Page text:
I like blocks of time for quilting. I tend to get focused and don’t want to stop, so if I only have an hour to quilt, I’m more likely to keep going and stay up way too late instead of wisely stopping and resting. So, weekend quilting is best for me. I began one weekend and quilted most evenings the following week, but I intentionally set aside the following weekend. Besides work and church, I’d focus on quilting. I turned down a couple invitations to spend time with family and friends, but I wanted to focus.
It was a cozy weekend, snuggled under my granddaughter’s quilt. Whether she finds warmth under it or plays on top of it…or drags it behind her through the yard…she has been prayed for. Even if it is shoved under a bed or misplaced, she has been prayed for. Of course, my prayers for her are not limited to my quilting time, but setting aside that concentrated time made me feel that much closer to her.
She wasn’t expected for three more weeks, but I was close to being finished, so the next three weekday evenings, I quilted and prayed, finishing on a Wednesday night. I stayed up to wash it in gentle detergent and dry it to pull up the cotton batting and give it a vintage quilt look, wrapped it, and delivered it to my daughter’s work the next morning, along with a meal for she and her husband to enjoy that night.
Only they didn’t open the quilt or eat the meal that night, because they were at the hospital. They welcomed their first daughter into the world the next day.
It would have been okay had I not completed the quilt in time. Yet the timing seemed perfect. As I prayed over her in the hospital, I felt as if I was simply continuing to stitch with prayers. Only this time, I got to pray with her in my sight and reach. I already felt as if our lives were sewn together. We had definitely already been prayed together. And that is the best place to be.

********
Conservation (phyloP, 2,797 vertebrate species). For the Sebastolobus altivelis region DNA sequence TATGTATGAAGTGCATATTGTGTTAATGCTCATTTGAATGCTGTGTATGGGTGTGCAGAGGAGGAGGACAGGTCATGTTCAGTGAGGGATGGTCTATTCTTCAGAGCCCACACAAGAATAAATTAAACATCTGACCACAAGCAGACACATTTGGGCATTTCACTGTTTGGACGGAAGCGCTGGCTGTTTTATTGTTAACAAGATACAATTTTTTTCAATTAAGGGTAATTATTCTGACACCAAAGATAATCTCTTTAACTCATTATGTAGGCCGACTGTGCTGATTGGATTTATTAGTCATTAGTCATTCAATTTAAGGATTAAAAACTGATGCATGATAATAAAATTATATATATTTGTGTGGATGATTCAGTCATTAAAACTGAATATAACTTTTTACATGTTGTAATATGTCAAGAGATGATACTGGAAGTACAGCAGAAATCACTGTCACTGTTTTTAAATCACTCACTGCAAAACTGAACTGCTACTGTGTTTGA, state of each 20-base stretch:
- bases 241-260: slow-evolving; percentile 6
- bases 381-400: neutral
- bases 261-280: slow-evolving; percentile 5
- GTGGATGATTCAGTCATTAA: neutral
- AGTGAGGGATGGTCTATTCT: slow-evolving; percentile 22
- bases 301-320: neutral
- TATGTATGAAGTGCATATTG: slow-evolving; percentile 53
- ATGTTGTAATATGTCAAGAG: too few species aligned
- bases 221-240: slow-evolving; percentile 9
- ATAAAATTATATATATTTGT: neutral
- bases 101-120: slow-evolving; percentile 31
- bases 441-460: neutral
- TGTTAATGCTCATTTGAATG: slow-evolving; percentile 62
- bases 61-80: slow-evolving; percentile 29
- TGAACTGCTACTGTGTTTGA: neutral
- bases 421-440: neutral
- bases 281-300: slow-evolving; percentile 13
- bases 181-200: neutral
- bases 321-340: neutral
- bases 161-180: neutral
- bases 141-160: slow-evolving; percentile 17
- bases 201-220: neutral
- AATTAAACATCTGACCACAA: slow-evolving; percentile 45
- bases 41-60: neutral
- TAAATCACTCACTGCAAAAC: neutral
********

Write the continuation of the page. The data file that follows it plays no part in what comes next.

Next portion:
She had made me a grandma only a few days earlier. She is a snuggler, and I held her close. As I felt her heart beat against my chest, my own heart seemed to swell. Our lives were already connected and had been for months, perhaps even longer as I imagined what becoming a grandma might be like. But this isn’t what I imagined. Sometimes we cannot imagine the breadth and depth of the reality of an experience.
I don’t know what adventures lie ahead for us. I don’t know what her personality will be like, what hobbies she’ll enjoy, what her laugh will sound like, what will hurt her feelings, and what will be important to her. But I know this: I will savor the process of getting to know her. I will continue to love and pray for her throughout her life. I will encourage her to ask questions, to live authentically, and to seek truth in all things.
I sat in a chair and read two books to my granddaughter as she slept. I hope to read many more books with her in the years to come. I hope to sit together and relax together. I hope to get to know each other and trust each other. I hope to enjoy life together – a life of pure purpose.
There’s a blanket I use when I’m sitting on my couch in the evening, writing or watching a show. There is never a time I place it over my legs that I don’t think of my dad.
Today would have been his birthday.
I bought the blanket for him several years before he died. It was the first Christmas gift I bought that year. I found a special display of blankets in a store, and this one had three labs on it. I picked up one for my dad and one for a brother-in-law. They were inexpensive but proved to be very warm and durable through the years.